During the last few years of the nineteenth century and the early part of the twentieth, the steel-hulled ship came into her own on the Great Lakes and found a permanent place in the commerce of the area while taking over as the backbone of the shipping industry. As this momentous development occurred, the older wooden vessels were gradually relegated to positions of lesser importance in lake trade, hauling less prestigious cargoes into the smaller ports.
The new steel-hulled carriers, however, did carry on some of the traditions (architectural and otherwise) which had their beginnings in the years of the wooden steamers. One of these was the requirement that a vessel was to be operated from an open navigating bridge so that the officers on watch might have an unobstructed view of their surroundings, particularly whilst negotiating narrow channels. Although the wheelsman sometimes stood his watch on the open monkey's island as well, he was more frequently closeted within the enclosed pilothouse below, his orders relayed to him through a speaking tube or what was generally known as "the cussing box".
As a result, most of the "modern" steel freighters built around the turn of the century carried a small, round-fronted pilothouse which squatted directly atop the forecastle, immediately forward of the texas cabin (which contained the master's accommodations and dayroom). Atop the pilothouse, which usually carried either five or seven windows in its front but sometimes on a row of portholes, was located the open bridge. Its only shelter from the elements was provided by a canvas "dodger" or weathercloth and an awning above. The officers, who were forced to stand for long periods of time in such an exposed position, frequently sought comfort in cold weather by standing in barrels of straw. It was not uncommon for them to become frozen into these barrels so that they had to be chopped out when relieved of their watches.
As the years passed and navigation became somewhat more sophisticated, it was thought to be less than fashionable for a ship's officers to expose themselves to the baking sun of the summer and the rigours of November gales while piloting their vessel. As a result, enclosed upper pilothouses were added to most of these boats, placed where the open bridge had been before. In many cases, these new cabins were little more than ramshackle wooden "cages" but some of these ships eventually received rather classy, although necessarily somewhat less than spacious, upper pilothouses. Thereupon, the original lower pilothouse was relegated to use in some other capacity, perhaps as an observation room, although in later years this was often thought to be a suitable place to locate the gyrocompass, a rather sizable piece of equipment which otherwise would have cluttered up the wheelhouse itself. In most cases, the windows of the "lower" pilothouses were then plated up and portholes cut where the windows had been, this being a precaution against heavy weather damage.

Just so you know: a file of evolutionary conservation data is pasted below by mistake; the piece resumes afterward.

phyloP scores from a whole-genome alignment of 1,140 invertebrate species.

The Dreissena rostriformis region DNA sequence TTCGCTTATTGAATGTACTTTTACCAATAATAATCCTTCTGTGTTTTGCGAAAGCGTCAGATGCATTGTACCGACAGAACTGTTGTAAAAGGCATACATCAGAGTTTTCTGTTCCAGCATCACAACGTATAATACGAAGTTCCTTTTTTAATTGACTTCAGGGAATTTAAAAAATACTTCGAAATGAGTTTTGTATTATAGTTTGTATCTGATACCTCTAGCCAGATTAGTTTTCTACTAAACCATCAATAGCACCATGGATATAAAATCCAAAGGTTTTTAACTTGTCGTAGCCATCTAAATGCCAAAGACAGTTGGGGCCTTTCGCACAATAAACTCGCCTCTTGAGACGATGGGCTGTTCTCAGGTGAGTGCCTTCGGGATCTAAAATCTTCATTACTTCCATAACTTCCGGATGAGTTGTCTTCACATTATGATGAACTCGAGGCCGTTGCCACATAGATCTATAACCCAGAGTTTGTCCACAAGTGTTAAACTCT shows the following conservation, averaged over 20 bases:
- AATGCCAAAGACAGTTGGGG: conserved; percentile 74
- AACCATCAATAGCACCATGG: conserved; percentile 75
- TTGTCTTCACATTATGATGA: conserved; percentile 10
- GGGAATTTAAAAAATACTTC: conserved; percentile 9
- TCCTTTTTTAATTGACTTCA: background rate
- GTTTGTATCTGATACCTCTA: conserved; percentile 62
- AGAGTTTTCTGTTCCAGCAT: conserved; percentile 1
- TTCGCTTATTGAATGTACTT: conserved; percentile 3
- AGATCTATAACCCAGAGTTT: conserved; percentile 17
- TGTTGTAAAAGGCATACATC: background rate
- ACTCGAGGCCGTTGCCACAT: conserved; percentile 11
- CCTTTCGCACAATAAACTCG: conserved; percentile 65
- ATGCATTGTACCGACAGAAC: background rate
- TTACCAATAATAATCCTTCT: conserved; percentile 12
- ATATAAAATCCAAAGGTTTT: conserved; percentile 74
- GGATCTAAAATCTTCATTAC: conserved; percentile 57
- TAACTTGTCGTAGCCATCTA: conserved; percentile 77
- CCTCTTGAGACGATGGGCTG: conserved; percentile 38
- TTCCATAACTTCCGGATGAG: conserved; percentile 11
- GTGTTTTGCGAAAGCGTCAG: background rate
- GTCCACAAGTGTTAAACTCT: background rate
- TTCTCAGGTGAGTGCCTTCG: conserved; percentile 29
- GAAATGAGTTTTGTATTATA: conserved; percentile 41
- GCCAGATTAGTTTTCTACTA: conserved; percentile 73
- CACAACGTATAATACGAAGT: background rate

The resulting structure came to be known as a "turret" pilothouse to differentiate it from the more modern structure in which a much larger pilothouse would be placed atop a large (sometimes squared) texas cabin containing the deck officers' accommodations and frequently some guest quarters. The "turret" pilothouse has now virtually disappeared from the Great Lakes, as most of the vessels that sported such structures have now been retired and scrapped, victims of the relentless passage of time.
We all remember such ships as ONTADOC (I), LACKAWANNA, and GEORGE G. CRAWFORD which sported "turret" pilothouses. There are a few inactive lakers which still have this type of forward cabin, among these being LIONEL PARSONS, THORNHILL, VALLEY CAMP, and C. H. McCULLOUGH JR., although the latter ship has had her lower cabin altered somewhat over the years. (We are excluding from consideration at this time those triple-deck bridge structures of the kind sported by WILLIAM P. SNYDER JR.; they are an entirely different animal and evolved in a different manner.)
A review of the current lake fleets indicates that, to the best of our knowledge, there are operating in 1979 only six vessels still equipped with turret-style forward cabins, the youngest of these boats now being 62 years old. As a quick quiz to help inaugurate Volume Twelve of "Scanner", we would like our readers to identify these six ships. As a small clue, we would venture the information that three of them now fly the Canadian flag, although all six were originally built for U.S. operators.
Please forward your answers to Ye Ed. as soon as possible. The correct listing of the six boats will appear in the November issue, which will come your way in due course, provided of course, that you have renewed your membership. (Hint, hint...)
Reproduced for the Web with the permission of the Toronto Marine Historical Society.